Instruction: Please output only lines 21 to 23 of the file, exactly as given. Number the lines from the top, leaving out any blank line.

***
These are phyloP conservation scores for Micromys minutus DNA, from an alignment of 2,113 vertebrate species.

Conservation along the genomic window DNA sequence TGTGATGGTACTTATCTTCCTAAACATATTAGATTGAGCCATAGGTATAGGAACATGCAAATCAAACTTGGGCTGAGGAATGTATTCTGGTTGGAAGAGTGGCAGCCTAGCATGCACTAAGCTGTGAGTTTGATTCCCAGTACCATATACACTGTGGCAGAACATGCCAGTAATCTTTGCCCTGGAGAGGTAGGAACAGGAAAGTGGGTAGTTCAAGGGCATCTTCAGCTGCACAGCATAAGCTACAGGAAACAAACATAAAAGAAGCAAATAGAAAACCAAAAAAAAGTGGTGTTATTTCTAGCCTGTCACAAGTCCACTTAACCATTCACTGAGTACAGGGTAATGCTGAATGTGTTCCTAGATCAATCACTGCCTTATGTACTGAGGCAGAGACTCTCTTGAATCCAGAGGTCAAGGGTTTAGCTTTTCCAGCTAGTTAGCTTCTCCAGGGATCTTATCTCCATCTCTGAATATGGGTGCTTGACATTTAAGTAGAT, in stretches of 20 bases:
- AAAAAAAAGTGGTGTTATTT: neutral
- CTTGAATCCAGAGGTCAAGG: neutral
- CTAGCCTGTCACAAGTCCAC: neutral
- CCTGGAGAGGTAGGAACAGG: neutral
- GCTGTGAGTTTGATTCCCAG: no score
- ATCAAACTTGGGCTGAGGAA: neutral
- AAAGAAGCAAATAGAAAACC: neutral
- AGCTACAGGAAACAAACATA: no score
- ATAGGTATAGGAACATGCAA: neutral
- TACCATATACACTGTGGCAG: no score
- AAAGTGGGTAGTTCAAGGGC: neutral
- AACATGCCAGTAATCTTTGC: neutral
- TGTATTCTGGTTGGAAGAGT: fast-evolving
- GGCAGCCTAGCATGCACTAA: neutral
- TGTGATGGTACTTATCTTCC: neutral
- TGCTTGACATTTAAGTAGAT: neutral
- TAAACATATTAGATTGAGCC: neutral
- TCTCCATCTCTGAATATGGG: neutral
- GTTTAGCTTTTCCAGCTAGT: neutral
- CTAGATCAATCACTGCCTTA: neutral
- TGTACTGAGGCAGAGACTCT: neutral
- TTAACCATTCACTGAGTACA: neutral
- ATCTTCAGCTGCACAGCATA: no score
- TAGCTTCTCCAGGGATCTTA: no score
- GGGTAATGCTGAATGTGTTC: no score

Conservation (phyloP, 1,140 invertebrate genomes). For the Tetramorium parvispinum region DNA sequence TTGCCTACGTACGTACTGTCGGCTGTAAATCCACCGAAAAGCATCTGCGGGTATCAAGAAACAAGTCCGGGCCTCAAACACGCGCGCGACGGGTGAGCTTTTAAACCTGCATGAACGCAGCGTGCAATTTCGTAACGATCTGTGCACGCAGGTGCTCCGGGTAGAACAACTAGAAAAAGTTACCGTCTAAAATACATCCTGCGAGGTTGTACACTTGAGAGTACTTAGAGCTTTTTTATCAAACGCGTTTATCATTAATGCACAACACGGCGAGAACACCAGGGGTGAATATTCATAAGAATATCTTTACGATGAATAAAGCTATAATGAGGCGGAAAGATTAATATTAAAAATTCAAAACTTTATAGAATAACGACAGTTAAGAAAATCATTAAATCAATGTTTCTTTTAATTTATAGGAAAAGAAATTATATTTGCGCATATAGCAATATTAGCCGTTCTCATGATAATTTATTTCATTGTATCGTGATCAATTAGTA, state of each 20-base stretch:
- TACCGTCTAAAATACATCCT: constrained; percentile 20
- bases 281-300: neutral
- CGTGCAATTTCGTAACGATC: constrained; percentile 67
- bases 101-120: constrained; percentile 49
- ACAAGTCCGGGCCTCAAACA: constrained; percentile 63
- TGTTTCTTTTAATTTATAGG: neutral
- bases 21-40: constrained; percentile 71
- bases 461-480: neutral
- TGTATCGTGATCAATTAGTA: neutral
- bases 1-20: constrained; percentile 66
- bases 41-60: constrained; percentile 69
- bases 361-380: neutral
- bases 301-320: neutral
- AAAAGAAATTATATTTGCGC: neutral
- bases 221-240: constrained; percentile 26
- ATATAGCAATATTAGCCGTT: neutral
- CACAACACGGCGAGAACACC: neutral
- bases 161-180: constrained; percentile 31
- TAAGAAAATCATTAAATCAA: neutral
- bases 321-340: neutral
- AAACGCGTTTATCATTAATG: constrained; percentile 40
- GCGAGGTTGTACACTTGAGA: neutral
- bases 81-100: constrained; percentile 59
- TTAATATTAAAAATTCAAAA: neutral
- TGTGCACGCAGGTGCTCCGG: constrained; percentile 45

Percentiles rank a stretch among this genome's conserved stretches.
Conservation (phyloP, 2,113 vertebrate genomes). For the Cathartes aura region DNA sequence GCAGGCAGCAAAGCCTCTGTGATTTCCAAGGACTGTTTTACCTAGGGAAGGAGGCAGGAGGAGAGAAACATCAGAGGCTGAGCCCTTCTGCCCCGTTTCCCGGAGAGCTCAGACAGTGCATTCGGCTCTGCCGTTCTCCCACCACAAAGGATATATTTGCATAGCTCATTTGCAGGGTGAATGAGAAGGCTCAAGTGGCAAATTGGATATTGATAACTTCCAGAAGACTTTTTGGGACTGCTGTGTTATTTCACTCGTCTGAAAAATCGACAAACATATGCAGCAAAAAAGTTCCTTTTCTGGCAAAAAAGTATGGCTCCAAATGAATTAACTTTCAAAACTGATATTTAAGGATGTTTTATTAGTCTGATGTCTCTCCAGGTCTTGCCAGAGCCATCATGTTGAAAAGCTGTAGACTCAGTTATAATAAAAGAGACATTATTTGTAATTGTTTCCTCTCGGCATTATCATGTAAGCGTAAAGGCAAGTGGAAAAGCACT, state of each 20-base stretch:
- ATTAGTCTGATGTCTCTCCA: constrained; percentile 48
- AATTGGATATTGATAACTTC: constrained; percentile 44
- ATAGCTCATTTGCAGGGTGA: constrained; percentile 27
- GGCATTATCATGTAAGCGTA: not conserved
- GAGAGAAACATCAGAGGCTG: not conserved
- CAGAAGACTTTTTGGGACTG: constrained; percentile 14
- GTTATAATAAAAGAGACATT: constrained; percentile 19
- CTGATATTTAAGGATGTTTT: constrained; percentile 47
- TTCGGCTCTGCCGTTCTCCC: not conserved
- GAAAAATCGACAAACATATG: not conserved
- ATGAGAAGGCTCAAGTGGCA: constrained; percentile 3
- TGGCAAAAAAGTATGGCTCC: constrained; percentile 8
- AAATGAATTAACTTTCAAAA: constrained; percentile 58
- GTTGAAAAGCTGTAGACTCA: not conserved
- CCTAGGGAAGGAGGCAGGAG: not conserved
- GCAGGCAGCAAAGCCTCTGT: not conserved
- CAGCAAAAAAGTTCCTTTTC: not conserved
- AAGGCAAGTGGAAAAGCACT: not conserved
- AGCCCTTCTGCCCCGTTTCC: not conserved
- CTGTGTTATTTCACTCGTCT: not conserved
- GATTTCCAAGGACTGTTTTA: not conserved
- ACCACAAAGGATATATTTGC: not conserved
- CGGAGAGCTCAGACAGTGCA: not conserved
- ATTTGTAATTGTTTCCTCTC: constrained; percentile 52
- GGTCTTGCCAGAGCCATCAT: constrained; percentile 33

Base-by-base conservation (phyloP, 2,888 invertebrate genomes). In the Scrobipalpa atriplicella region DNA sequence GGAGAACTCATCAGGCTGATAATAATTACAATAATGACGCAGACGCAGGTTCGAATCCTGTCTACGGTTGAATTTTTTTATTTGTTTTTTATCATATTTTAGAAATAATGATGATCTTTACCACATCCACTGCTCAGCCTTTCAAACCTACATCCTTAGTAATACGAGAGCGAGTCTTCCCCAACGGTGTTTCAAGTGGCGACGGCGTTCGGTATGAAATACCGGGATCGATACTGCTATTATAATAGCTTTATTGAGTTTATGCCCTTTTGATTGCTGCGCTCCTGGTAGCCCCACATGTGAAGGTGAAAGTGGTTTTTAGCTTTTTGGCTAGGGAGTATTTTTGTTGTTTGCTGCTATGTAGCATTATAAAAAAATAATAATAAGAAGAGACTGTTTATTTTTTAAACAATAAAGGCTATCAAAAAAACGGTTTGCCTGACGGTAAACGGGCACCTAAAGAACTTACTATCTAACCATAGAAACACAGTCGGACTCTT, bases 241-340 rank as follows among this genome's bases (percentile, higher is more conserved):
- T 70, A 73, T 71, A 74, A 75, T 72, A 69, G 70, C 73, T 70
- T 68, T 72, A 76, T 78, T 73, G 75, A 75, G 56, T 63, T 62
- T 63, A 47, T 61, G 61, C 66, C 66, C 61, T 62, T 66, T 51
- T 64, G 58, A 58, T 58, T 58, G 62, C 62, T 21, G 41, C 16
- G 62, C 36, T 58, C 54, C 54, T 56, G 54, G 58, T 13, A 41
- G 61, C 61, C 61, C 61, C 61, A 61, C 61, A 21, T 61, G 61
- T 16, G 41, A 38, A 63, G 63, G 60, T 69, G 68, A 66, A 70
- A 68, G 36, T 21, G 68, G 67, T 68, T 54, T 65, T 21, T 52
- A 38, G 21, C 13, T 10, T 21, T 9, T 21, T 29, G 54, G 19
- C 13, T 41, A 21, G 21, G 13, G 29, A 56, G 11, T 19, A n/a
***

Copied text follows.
- GTTTAGCTTTTCCAGCTAGT: neutral
- CTAGATCAATCACTGCCTTA: neutral
- TGTACTGAGGCAGAGACTCT: neutral